These aerial photographs show the Bohemian Flats during its time as a municipal barge terminal.
Photos courtesy of the Minnesota Historical Society.


1984

Archaeological testing for the West River Parkway project uncovered artifacts, including ceramics (above,) associated with the Bohemian Flats. These objects provide a glimpse of life at the historic neighborhood. Photo courtesy of Rachel Hines.

Archaeological testing for the West River Parkway project uncovered artifacts, including ceramics (above,) associated with the Bohemian Flats. These objects provide a glimpse of life at the historic neighborhood.
Photo courtesy of Rachel Hines.


1990

A view of the Bohemian Flats from the Washington Avenue Bridge as the barge landing and coal docks were being dismantled. Photo courtesy of the Hennepin History Museum.

A view of the Bohemian Flats from the Washington Avenue Bridge as the barge landing and coal docks were being dismantled.
Photo courtesy of the Hennepin History Museum.


2007

By the early 2000s the Bohemian Flats was a public park and was used to store and study the debris of the I-35W Bridge following its collapse in August, 2007. Photo courtesy of Minneapolis Star Tribune, May 2, 2008.

By the early 2000s the Bohemian Flats was a public park and was used to store and study the debris of the I-35W Bridge following its collapse in August, 2007.
Photo courtesy of Minneapolis Star Tribune, May 2, 2008.


2011

Both Minneapolis and St. Paul have annual festivals to celebrate people of Slovak, Czech, and other Eastern European heritages. Shown here are Slovak dancers competing in St. Paul’s Czech-Slovak Festival. Photo courtesy of Twin Cities Daily Planet, September 25, 2011.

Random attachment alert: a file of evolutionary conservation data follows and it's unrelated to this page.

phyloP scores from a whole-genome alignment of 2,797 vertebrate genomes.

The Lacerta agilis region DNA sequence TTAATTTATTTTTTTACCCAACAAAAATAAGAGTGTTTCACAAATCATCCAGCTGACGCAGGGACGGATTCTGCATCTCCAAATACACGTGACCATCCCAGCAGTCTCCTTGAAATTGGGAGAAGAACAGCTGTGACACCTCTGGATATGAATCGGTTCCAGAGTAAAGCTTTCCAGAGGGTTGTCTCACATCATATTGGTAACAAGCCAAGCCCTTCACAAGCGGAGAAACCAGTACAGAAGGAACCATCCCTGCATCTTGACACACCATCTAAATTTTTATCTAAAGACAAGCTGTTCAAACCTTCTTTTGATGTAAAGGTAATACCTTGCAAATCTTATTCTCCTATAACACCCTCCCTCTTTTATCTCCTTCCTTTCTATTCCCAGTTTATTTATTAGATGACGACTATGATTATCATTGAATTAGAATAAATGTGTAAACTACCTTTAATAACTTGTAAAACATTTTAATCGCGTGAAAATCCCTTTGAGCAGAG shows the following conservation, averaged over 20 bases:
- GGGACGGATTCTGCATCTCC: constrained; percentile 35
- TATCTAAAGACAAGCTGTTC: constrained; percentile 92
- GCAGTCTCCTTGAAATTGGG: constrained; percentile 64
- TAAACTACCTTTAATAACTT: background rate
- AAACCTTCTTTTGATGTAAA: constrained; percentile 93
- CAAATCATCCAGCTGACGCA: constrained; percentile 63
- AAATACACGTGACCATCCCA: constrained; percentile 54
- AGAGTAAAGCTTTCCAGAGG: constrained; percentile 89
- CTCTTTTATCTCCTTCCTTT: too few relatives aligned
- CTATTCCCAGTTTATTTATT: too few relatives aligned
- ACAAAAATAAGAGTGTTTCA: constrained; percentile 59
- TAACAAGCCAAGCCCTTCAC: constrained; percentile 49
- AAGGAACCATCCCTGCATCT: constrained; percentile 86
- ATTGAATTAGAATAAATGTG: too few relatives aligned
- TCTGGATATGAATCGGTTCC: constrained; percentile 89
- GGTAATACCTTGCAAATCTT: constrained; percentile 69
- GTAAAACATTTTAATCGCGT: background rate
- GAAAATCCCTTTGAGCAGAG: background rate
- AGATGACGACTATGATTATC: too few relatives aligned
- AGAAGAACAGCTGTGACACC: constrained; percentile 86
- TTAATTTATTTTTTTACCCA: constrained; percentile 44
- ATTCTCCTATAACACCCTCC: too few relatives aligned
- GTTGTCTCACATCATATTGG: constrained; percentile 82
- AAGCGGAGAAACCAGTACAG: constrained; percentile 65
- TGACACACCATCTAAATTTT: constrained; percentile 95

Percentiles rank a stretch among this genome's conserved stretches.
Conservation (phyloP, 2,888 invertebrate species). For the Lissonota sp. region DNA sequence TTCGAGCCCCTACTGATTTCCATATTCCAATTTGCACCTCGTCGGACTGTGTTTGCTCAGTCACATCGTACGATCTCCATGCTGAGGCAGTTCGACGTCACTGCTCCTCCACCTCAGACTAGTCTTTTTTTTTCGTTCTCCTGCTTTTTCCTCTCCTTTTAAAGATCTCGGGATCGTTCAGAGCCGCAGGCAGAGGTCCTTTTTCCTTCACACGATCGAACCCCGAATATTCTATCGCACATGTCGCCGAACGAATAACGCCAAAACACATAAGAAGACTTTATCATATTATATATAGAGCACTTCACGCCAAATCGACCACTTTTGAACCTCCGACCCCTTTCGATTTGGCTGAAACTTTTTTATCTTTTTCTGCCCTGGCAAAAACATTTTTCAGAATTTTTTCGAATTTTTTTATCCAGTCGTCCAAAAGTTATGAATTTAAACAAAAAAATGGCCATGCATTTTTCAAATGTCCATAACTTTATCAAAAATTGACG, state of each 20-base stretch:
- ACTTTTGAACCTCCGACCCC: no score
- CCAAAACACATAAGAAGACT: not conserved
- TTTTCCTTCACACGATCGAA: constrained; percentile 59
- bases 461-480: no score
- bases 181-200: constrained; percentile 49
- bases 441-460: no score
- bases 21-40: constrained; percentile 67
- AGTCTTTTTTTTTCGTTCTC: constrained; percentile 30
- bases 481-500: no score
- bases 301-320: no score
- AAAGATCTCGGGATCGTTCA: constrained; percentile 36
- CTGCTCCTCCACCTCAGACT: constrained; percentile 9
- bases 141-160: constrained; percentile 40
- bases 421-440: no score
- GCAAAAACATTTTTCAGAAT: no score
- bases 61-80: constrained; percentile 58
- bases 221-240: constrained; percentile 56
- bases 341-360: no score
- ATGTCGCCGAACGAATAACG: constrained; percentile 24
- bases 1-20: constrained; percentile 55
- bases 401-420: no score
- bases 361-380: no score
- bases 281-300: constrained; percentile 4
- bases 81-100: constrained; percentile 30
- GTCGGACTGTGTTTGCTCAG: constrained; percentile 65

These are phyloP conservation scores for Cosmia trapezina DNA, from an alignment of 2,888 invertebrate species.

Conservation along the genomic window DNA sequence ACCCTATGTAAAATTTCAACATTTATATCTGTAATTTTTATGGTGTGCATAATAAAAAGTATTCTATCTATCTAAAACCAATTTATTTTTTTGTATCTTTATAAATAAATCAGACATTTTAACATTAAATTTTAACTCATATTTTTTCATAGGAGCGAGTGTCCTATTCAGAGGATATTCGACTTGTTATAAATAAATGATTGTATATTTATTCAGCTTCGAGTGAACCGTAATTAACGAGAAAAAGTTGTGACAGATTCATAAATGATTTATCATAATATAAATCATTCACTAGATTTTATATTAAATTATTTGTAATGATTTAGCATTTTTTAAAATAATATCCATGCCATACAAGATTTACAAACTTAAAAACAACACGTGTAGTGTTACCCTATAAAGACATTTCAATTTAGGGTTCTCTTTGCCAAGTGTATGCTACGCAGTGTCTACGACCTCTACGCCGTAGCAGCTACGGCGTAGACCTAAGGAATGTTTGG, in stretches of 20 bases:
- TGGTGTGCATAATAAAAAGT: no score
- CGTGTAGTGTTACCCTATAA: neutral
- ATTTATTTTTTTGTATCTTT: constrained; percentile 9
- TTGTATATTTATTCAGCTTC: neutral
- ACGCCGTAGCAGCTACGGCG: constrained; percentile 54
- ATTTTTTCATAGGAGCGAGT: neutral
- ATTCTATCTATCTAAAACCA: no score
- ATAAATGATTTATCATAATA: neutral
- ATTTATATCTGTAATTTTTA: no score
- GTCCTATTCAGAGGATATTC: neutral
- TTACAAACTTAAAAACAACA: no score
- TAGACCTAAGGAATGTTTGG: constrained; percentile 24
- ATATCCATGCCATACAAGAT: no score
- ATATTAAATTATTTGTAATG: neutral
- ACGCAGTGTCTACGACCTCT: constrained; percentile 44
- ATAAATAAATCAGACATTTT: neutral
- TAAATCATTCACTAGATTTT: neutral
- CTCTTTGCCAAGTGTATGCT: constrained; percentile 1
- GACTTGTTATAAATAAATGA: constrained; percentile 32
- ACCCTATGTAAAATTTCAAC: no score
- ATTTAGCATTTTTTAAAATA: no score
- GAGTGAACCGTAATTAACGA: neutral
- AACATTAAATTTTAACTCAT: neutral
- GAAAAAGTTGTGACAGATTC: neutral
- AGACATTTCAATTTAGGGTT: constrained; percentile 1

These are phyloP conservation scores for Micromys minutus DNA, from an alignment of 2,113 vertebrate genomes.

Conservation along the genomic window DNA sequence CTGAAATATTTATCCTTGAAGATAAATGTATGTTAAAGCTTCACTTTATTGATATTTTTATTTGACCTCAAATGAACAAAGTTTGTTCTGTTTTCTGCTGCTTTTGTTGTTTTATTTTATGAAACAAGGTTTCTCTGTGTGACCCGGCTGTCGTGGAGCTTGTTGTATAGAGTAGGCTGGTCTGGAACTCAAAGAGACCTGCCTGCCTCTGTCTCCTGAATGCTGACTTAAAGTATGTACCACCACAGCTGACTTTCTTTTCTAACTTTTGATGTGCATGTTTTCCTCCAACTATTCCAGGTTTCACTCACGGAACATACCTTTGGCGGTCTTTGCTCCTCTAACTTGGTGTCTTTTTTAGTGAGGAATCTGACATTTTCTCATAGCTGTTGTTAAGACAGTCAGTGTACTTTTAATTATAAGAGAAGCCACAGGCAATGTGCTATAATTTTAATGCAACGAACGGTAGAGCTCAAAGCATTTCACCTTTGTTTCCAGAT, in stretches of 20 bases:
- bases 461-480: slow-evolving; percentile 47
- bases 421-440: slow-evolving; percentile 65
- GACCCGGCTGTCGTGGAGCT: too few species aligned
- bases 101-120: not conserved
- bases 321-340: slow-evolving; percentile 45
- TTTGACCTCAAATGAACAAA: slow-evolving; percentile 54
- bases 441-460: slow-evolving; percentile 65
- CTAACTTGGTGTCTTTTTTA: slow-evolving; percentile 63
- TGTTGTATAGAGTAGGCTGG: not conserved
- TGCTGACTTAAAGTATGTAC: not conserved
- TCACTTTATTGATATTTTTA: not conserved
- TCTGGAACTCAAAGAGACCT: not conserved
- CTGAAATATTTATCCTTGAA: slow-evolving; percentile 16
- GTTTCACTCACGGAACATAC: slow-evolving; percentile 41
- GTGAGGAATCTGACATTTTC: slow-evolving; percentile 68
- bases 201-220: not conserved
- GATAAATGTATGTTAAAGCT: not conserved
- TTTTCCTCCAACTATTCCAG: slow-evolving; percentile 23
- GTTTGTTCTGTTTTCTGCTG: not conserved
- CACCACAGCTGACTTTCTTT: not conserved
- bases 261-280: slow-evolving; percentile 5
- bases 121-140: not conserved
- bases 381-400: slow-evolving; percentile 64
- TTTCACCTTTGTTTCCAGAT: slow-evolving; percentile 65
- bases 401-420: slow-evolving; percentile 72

Both Minneapolis and St. Paul have annual festivals to celebrate people of Slovak, Czech, and other Eastern European heritages. Shown here are Slovak dancers competing in St. Paul’s Czech-Slovak Festival.
Photo courtesy of Twin Cities Daily Planet, September 25, 2011.


Today

University of Minnesota students envision a new future for Bohemian Flats Park. Their design was created based on conversations with community stakeholders, the Minnesota Historical Society, and University of Minnesota staff. What will the future hold for the Bohemian Flats? Image courtesy of Stephanie Hatten, Alex Boyce, Matthew Unzeitig, and Phyllis Hejl.

University of Minnesota students envision a new future for Bohemian Flats Park. Their design was created based on conversations with community stakeholders, the Minnesota Historical Society, and University of Minnesota staff. What will the future hold for the Bohemian Flats?
Image courtesy of Stephanie Hatten, Alex Boyce, Matthew Unzeitig, and Phyllis Hejl.

See the Exhibit Pages of Each Panel

  1. “No Place Like Home”: Remembering the Bohemian Flats
  2. Navigating Changing Identity in a New Country
  3. “A Squatter’s Domain”: Life on the Banks of the Mississippi
  4. “High Waters on River Flats”: Living on the Mississippi River
  5. “The Laborer’s Lot”: Poverty, Employment, and Social Programs
  6. “Adieu, River Flats”: The Eviction and Legacy of the Bohemian Flats
Contact Us!
Send us a note at rvrlife@umn.edu to make suggestions for other places we should look, media to track, and stories to tell!
River Life in Video
Come Along for a Water Walk with Kare11 and River Life, and see Gifts at Work: The Mississippi River by the University of Minnesota Foundation
Open Rivers: Rethinking the Mississippi
A joint project of River Life, the Institute for Advanced Study, and the University of Minnesota Libraries, Open Rivers is an interdisciplinary online journal that recognizes the Mississippi River as a space for timely and critical conversations about people, community, water, and place.